In response to the outcry, Cape Town has recently pledged to step back from its previous drilling plans. It now claims it’s reducing the number and location of drilling sites, and has agreed to establish an outside environmental monitoring committee that includes some members who’ve objected to the actions.

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Managed aquifer recharge

Cape Town is also promising to replace the water it extracts from aquifers through managed aquifer recharge (MAR), a well-established method for recharging aquifers for water storage and later reuse. In some forms MAR has scored points with environmentalists because it provides a means for reuse of stormwater and treated wastewater.

Nebo Jovanovic (right) leading a site visit to view the Atlantis managed aquifer recharge system infrastructure.
Photo: Christian Alexander

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Nebo Jovanovic, a government-affiliated scientist who has conducted extensive research on aquifer systems in the area, is confident that managed aquifer recharge could be implemented in the Cape Flats Aquifer area. Unlike the city’s plan to drill the TMG Aquifer water in mountain catchment areas, such a system would be fed primarily by water downstream of people, catching and recycling this water for reuse

The city has the know-how to do this because it already runs the second largest managed aquifer recharge system in southern Africa, in its northern suburb of Atlantis.

Managed aquifer recharge brings its own environmental and health concerns. Illegal discharges into stormwater, or a malfunctioning wastewater treatment plant, could expose the aquifer to pollution. Sucking up too much water from the water table at once also means that salty ocean waters could start infiltrating the aquifer. In order to avoid these risks, Jovanovic insists that a robust water monitoring system is necessary for a city-wide roll-out.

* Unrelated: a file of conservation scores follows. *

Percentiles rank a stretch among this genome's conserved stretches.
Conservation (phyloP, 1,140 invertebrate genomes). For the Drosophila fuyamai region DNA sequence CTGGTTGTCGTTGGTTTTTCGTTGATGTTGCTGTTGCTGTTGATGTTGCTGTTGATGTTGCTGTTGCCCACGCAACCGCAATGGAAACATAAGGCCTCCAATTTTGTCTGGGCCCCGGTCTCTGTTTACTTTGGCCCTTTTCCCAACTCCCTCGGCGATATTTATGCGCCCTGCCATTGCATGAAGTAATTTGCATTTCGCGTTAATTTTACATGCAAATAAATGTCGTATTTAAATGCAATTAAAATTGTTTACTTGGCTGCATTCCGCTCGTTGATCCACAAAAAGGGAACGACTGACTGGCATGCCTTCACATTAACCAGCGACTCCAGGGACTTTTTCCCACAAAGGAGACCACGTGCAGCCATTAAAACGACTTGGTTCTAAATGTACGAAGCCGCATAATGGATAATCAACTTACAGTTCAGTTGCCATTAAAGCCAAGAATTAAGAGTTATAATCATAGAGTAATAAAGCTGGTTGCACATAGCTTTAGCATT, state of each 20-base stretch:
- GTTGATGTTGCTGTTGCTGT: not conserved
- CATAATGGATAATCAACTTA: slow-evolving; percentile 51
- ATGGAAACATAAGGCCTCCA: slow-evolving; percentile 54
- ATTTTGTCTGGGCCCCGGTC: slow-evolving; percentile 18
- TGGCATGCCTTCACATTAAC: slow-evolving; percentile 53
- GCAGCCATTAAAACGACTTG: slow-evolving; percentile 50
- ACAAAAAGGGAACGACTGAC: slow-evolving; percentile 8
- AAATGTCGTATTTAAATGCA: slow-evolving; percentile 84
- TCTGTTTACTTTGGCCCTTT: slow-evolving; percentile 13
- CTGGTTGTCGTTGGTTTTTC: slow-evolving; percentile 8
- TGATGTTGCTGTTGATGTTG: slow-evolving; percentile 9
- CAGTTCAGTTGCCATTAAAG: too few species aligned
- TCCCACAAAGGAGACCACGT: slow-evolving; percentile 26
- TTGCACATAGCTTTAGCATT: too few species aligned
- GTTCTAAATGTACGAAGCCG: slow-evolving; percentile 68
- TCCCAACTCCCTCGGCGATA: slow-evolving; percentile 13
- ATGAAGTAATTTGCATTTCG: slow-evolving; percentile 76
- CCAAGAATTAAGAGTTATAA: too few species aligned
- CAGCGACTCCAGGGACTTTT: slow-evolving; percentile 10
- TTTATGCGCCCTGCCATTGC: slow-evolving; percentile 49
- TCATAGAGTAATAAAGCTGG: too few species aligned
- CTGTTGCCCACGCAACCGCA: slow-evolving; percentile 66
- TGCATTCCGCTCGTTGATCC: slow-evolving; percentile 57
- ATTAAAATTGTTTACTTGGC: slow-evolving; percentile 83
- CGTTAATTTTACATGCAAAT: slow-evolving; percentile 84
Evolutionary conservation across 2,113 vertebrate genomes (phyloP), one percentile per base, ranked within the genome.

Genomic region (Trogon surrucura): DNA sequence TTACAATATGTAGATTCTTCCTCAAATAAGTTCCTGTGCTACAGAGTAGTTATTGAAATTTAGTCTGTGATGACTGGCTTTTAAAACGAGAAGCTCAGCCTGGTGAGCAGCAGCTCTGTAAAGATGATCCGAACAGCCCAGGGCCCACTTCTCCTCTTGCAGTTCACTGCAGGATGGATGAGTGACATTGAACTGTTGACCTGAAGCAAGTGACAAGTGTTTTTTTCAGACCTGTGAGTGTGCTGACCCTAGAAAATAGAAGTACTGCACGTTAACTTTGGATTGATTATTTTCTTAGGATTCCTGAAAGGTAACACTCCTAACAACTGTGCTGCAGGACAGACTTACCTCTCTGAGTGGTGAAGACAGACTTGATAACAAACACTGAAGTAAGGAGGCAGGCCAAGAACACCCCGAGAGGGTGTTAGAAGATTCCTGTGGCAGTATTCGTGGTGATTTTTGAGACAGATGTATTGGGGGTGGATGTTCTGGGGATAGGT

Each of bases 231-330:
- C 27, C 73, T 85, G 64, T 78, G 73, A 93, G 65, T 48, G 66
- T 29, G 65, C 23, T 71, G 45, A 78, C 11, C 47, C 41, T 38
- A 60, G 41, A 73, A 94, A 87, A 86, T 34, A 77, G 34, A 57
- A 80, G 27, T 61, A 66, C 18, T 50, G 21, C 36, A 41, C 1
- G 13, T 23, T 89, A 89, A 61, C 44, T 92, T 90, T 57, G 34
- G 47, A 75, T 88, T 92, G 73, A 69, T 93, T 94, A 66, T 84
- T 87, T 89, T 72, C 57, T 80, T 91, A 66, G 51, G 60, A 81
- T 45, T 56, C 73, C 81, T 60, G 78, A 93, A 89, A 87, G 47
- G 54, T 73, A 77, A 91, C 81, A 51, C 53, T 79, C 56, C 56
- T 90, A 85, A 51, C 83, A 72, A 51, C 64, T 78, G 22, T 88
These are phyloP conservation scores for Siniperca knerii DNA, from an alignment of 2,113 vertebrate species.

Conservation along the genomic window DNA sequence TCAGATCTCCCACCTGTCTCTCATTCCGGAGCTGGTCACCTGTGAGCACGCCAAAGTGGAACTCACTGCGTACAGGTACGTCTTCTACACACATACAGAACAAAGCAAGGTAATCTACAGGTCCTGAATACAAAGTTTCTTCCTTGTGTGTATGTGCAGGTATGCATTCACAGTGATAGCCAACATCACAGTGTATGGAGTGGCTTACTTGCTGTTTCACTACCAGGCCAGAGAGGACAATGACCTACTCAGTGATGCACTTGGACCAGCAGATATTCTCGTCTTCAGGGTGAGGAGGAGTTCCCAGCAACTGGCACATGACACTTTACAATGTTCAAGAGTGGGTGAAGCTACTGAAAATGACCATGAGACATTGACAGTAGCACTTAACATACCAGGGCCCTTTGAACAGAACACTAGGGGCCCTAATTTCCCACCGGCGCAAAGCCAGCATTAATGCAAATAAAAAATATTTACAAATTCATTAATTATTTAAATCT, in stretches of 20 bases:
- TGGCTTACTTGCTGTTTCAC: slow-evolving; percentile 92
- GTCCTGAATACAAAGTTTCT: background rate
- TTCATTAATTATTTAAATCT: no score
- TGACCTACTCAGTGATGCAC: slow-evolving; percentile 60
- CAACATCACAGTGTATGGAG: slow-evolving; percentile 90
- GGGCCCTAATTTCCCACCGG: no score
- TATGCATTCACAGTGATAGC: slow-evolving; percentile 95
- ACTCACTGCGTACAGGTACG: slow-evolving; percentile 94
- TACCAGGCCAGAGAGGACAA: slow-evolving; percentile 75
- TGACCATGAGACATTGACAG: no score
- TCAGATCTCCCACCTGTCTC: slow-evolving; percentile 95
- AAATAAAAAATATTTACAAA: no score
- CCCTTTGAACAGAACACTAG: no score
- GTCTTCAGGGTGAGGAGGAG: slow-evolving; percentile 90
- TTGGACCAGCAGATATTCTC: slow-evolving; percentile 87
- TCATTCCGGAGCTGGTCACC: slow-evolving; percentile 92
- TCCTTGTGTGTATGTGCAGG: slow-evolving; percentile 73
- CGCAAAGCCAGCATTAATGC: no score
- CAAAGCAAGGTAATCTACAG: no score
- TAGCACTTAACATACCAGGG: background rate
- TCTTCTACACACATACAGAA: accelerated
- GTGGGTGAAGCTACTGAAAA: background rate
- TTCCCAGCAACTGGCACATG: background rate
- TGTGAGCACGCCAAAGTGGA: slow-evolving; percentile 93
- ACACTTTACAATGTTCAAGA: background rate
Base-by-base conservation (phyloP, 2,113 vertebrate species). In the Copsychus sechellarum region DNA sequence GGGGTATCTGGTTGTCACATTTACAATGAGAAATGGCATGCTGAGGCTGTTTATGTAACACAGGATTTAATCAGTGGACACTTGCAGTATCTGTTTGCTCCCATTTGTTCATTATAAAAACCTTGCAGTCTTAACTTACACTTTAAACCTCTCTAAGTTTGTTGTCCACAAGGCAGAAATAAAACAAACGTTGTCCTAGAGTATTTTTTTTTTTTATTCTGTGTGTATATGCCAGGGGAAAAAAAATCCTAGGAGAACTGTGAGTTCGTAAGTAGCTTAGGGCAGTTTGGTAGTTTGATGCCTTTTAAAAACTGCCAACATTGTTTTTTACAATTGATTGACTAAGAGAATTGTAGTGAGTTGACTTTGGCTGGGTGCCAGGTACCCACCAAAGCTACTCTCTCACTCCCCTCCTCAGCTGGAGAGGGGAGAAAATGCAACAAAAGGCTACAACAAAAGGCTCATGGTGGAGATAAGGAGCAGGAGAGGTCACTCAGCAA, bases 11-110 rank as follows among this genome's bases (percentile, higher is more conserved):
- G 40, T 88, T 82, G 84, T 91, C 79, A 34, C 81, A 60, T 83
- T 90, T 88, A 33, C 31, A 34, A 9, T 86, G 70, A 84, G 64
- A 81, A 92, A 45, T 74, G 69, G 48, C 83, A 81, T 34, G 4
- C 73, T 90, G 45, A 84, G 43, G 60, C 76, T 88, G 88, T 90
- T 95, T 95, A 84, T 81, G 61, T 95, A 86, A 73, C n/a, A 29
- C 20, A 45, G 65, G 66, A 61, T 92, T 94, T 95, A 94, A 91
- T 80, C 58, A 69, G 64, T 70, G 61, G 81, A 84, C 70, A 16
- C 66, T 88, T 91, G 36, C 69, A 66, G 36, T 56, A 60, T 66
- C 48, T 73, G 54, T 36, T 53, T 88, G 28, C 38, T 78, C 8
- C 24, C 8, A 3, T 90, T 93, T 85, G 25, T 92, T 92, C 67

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Now that the ‘Day Zero’ drought crisis has been averted for the moment, there is time to consider the best way to make sure water supply and conservation work together—and work well—going forward.

Cape Town’s current efforts to tackle its water crisis could position it to serve as a model for water stressed cities globally in an age of rapid development and climate change, where water will be increasingly difficult to access. The city’s homegrown template for managed aquifer recharge could inform context-specific efforts in other parts of the world to reuse water, and reduce the burden on local ecologies. Cape Town’s chance to lead is there for the taking—the world is watching.

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Christian Alexander is a Cape Town-based sustainability and urban planning specialist and U.S.-licensed attorney.